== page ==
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Student/NQT guide to… IEPs

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By Robin Warrenprimary teacher and freelance writer

Do you feel on unfamiliar territory with regards to SEN and IEPs? Follow our guide to help make your teaching easier

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Back when I was at college, around the time the wheel was invented, the topic of special educational needs was not an area that was fully explored and I certainly did not feel prepared for work in a London classroom. My own memories of school were of little help – any child who did not get it right, sat by themselves and anyone who found it difficult sat at the front; more able sat at the back and a classroom assistant checked our heads daily for nits. Ah, the good old days.

I am sure nowadays things have changed and prospective students are better prepared for addressing SEN. In schools, teachers seem to be much more up to date with current thinking, SEN procedures and strategies. When I left university, I had absolutely no idea what I was doing on my first day. While I soon ascertained which children required extra support, I still had no idea about writing an IEP. What is an IEP? Incredible Extendable Pencils? Idiots Eat Peanuts? It could be anything…

What is an IEP?

An IEP stands for Individual Education Plan. These tend to alter slightly with changes in policy, and each school has a different format. For suggestions, check out the DCFS teachernet website. Alternatively, consult your LEA guidelines.

Who do I go to for help?

  • Speak to your Special Educational Need Coordinator (SENCO). If there is no official SENCO, speak to someone you trust who you know will give useful advice. It is also worth asking your numeracy and/or literacy coordinator (bribing with cakes is one fail-safe approach).
  • Before you meet the SENCO, take along your class list and your SEN file. Write a list of things you are concerned about, and some suggestions about how you can move your children on. Also try to evaluate the progress made single the last review.

What does an IEP involve?

IEPs vary from school to school but most share the same common features:

  • child’s details, including date of birth, date of entry to school(s), IEP number, school adults involved and external agencies involved.
  • SEN status – School Action (when your school is providing all support for the child) or School Action Plus (includes external support in addition top in-house provision, such as speech and language therapy, behaviour support and so on).
  • an area that details progress made since last review.
  • an area that details the class teacher’s areas of concern (hardest to write, but most important for further work).
  • a space for the child and/or parent response (if forgotten, this can be forged with the left hand and a green crayon).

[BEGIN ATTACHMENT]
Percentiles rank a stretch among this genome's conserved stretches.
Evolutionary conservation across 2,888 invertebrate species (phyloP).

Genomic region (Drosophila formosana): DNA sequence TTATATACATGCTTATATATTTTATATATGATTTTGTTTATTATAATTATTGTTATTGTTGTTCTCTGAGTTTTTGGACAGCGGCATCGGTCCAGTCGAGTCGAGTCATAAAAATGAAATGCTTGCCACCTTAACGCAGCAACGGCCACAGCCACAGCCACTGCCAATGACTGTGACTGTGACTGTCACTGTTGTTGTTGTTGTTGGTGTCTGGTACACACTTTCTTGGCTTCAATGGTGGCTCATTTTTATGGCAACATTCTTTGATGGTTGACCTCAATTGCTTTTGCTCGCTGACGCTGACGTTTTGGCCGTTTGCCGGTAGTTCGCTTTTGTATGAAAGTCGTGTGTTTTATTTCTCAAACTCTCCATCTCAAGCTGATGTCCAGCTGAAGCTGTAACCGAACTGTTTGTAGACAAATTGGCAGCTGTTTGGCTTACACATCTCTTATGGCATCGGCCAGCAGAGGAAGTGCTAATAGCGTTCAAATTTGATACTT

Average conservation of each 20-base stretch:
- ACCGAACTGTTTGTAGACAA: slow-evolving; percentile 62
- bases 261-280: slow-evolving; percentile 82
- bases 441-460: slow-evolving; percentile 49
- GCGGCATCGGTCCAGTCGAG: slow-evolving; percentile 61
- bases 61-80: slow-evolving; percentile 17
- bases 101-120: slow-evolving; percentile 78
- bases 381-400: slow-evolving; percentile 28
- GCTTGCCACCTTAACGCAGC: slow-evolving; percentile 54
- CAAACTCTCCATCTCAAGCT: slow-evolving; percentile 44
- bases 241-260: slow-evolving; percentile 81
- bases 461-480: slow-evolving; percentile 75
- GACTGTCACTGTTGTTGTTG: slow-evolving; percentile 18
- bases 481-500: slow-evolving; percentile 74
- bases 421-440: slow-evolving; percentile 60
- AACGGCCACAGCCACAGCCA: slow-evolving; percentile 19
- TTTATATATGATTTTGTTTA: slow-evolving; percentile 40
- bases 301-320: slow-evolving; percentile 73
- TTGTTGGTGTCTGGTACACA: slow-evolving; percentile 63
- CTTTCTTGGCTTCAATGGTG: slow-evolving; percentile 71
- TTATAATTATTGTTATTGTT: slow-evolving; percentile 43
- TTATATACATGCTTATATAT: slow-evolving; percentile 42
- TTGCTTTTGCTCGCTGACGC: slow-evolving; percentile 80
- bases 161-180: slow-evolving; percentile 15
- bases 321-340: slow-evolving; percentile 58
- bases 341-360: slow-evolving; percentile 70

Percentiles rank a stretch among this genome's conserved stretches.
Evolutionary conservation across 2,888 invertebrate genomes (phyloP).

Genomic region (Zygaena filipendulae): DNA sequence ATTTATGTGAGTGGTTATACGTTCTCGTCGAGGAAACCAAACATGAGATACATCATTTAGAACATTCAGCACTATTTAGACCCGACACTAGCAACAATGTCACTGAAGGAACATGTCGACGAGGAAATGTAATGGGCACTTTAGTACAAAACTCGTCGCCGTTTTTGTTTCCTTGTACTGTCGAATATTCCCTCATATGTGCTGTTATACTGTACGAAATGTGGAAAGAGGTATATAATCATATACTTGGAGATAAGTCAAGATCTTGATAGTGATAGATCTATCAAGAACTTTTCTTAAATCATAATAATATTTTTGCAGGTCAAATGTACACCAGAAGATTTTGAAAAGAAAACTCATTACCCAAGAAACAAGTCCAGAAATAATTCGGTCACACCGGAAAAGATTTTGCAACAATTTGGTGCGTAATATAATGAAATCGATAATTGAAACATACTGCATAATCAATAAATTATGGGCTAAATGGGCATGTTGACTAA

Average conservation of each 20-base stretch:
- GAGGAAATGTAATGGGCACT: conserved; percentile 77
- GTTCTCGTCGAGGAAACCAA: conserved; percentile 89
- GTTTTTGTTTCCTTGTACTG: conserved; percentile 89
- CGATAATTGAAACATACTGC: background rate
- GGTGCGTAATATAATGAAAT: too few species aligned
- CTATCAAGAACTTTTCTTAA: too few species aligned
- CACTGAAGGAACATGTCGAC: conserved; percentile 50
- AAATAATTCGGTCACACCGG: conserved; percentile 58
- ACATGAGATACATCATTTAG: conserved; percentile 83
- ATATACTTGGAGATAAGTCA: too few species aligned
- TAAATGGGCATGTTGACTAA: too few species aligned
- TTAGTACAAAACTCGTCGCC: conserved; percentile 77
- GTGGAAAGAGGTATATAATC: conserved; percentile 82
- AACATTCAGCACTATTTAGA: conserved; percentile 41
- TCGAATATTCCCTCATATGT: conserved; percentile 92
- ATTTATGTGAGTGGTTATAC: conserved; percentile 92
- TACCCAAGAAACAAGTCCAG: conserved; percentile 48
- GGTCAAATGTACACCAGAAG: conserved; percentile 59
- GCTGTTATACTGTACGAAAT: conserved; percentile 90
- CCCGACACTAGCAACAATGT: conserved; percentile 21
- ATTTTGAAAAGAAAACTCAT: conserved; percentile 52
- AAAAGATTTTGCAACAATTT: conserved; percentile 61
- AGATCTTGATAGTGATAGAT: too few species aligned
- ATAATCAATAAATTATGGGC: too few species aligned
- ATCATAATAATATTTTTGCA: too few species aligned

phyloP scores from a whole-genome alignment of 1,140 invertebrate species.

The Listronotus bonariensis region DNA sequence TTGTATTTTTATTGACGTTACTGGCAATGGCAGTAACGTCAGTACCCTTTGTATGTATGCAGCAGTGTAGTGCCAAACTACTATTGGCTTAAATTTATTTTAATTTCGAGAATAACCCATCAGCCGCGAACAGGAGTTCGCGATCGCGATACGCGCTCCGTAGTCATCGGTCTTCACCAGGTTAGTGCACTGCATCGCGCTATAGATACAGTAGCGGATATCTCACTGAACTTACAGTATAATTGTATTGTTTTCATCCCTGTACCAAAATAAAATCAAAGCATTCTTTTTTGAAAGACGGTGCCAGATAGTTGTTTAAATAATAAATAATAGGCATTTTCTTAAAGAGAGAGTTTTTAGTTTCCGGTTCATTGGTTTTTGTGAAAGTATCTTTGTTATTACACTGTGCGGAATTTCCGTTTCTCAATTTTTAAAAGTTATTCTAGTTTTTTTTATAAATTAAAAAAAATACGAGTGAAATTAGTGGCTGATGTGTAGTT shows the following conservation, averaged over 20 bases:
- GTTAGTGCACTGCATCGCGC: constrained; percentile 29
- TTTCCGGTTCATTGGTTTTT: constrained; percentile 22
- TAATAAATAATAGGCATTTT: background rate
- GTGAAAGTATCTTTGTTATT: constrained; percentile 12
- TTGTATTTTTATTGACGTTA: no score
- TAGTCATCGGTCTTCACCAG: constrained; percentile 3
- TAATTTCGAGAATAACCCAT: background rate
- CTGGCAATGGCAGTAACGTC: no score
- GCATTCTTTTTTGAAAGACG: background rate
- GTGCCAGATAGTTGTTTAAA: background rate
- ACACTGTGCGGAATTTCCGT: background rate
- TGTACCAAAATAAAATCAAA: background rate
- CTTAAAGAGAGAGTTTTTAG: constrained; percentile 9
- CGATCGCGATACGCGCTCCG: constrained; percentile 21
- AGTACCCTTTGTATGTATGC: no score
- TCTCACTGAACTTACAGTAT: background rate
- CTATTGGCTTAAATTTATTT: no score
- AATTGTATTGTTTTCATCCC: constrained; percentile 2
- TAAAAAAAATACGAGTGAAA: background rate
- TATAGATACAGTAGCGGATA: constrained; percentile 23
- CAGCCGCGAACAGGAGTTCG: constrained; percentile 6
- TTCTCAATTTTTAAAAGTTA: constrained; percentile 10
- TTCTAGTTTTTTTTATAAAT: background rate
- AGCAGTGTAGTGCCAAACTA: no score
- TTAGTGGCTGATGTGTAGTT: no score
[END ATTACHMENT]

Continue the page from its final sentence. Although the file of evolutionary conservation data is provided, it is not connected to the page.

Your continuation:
• timetable or hourly provision of support given to the child.
  • no more than five achievable and measurable targets with success criteria.
  • school and adult signatures.

Getting started

Research (and then research again)

  • Look through the SEN file and read everything about the children. Read through their previous targets and how you think they compare. Write concise notes about progress made and limitations. By the end of your exhaustive 345-hour research, you will find that you now know everything – from how old they were when they first cut a tooth to why Gran doesn’t speak to Mum.

Collect the evidence

  • Liaise with all concerned parties. This includes any adult who works with the child, both in school and externally (such as a speech therapist). Add their notes to the pot and begin to stir. You will now have an up-to-date resource of the information. Also, collate any evidence you have in terms of children’s work or written assessments.

Positive progress

  • Be positive in your review. Review progress on the targets set previously and also what you have noticed in recent months. If a child who cannot sit still manages to stay stationary on their chair for a second, mention it. Little or a lot, progress should be recorded and the child should be praised. These are breakthrough moments and will seem momentous to a child and their family. I think it makes a change writing, ‘Justin can throw pencils away from faces now’, rather than ‘Justin is deliberately trying to inflict GBH’.

Draw up a plan

  • There will still be areas of concern – speech, handwriting, choice of packed lunch and so on. Jot these down and think about how you might address them. Action points might include keeping a behaviour chart of attendance graph, or something that other children in the class can do to lend support.

Talk targets

  • Now it is time to speak to your SENCO or equivalent. They will suggest ways to move the child on, but you must ensure that they are targets that are manageable for you as well as the child.

Targets – keeping it real

  • When setting targets ask yourself, who is going to check them: You? Your classroom support? Parents? Ask yourself how will you know if a target has been achieved. What are the criteria for success?
  • Often a target can be met frequently, such as being able to write the date and title without reminders, but others may be more difficult. Keep this in mind when you set a target. If Adam keeps his bum on his seat consistently for three or four maths lessons a week, then acknowledge this success. There is still a goal for Adam, and less pressure on you to shriek, ‘Adam, sit down!’ every five minutes until you are hoarse. Remember that you are not a superhero and you cannot expect yourself to be able to give one child complete undivided attention for an entire lesson.

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